It is April in February, which means many days of breaking my father’s rule to never start a bike ride in the rain. That’s generally good advice, but that would mean a whole lot of time waiting for buses, and when the weather keeps spitting rather than downpouring, I’m generally up for the risk. I’ve been riding in lots of rain, just with my raincoat on and that little cycling cap that I used to think people wore to look cool when riding a bike, but which I now understand is pitched just right to keep the rain off my glasses. So yeah, I’ve been looking like a cyclist lately, and one willing to get soggy in order to maintain some modicum of control over where I’m going, and when I’m going to get there.
I was on a beach vacation in Florida all last week, so no bike riding–just beach sitting and wave bobbing for me. It was a glorious treat, but I was happy to get back to Baltimore, too. I’ve ridden my bike every day this week, because that’s what I do when I’m going places, and it’s too hot to wait for the bus.
Monday found me back on my bike after a long, restful Thanksgiving break. For four days I didn’t get on my bike or in a car, relying on my feets to move me from my couch to the movies to lunch out and about. It is rare for me to take that many days off the bike, and getting back on was like getting back to myself. I sped down the hill and up the hill, a right and a left and a right and a left, and I was on my way to work again. Continue reading
After days and days of oppressive heat we had a cool one Wednesday, light humidity, and it was perfect for my bike commute to campus for a quick meeting. The ride to and from easily took three times as long as the meeting itself, which is a good ration of biking to working, if you as me. I took it easy, preparing for the taking it easy part of next week’s bike tour, and I did a great job pedaling slow, looking around, taking it all in. There’s this part of the Gwynns Falls Trail that goes through a tunnel and then up a decent, if short, incline. I’m terrible at this part of the trail. Continue reading
I got up early on Wednesday to ride my bike to campus so I could get there early enough for a thing that, if I’d read my email, I’d have known wasn’t actually happening. Oh well. It was a nice ride in the still-cool morning air–what counts as “cool” is different in the heat of summer, I’ll admit. I zipped down the same streets I take for my regular commute until I took a left on Washington and rode through Pigtown to Carroll Park to hop on the Gwynns Falls Trail. There’s a golf course here, one of several public ones in the city, reminding me that yes, there are people who play golf. Continue reading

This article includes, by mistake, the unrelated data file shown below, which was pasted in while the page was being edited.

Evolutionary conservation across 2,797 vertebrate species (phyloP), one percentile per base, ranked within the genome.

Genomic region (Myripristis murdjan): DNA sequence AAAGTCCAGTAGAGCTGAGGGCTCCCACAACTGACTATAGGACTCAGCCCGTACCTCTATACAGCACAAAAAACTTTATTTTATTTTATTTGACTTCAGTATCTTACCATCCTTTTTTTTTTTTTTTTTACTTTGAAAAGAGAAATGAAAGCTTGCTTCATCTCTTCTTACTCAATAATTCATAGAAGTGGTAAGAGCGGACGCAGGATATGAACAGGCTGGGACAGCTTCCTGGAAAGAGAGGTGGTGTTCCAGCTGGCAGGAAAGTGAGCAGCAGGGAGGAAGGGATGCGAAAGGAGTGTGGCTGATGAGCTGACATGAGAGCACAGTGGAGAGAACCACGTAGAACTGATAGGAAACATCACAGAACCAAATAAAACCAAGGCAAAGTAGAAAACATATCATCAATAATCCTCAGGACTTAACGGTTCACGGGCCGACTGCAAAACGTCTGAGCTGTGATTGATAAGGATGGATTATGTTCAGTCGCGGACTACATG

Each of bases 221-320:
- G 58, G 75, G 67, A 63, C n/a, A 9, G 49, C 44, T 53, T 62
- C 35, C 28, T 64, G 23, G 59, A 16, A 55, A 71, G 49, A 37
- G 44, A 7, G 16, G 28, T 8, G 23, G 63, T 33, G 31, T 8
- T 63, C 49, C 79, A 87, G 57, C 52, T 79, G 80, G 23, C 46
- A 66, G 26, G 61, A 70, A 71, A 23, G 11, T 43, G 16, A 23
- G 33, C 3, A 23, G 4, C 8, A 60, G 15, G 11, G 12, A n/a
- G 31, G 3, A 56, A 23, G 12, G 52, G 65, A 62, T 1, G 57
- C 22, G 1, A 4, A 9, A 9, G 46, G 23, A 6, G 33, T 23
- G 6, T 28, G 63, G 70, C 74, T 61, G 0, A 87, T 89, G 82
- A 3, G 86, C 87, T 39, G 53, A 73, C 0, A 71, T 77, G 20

I’m not really sure what clicked in me that made riding a bicycle as a primary form of transportation so normal. I mean, from the outside it looks pretty scary, what with all the cars and pedestrians and chances to fall in sinkholes, and I’m hardly a daredevil, but somehow it was just instantly the best way to travel for me, and it’s totally the logical choice. When I moved to Baltimore the plan was to keep biking to work every day, like I had in New Orleans. That, though, was a quick two mile ride on flat terrain–10 miles each way to Baltimore County, hills included, riding with the big cars on Wilkens Avenue…well, that wasn’t so easy to stomach. Continue reading
Wednesday’s ride was all commute, happily since Monday’s rain-out meant a super crowded bus ride home. It was so crowded, in that way that reminds you how relative that whole “no touching” dictum is. I mean, if the kinds of physical contact happening on that Monday bus ride were to happen at the workplace, somebody’d be out of a job. Wednesday’s ride home was a different kind of slow slog, this one taking place right after I heard that Eric Garner’s killer was not indicted. That means the grand jury didn’t think there was enough evidence for any reasonable person to even possibly find the killer guilty of any kind of crime. It sucked the air right out of me, but I had the privilege for that to be a passing feeling, and I returned to breath, shallow for a bit, but there. Continue reading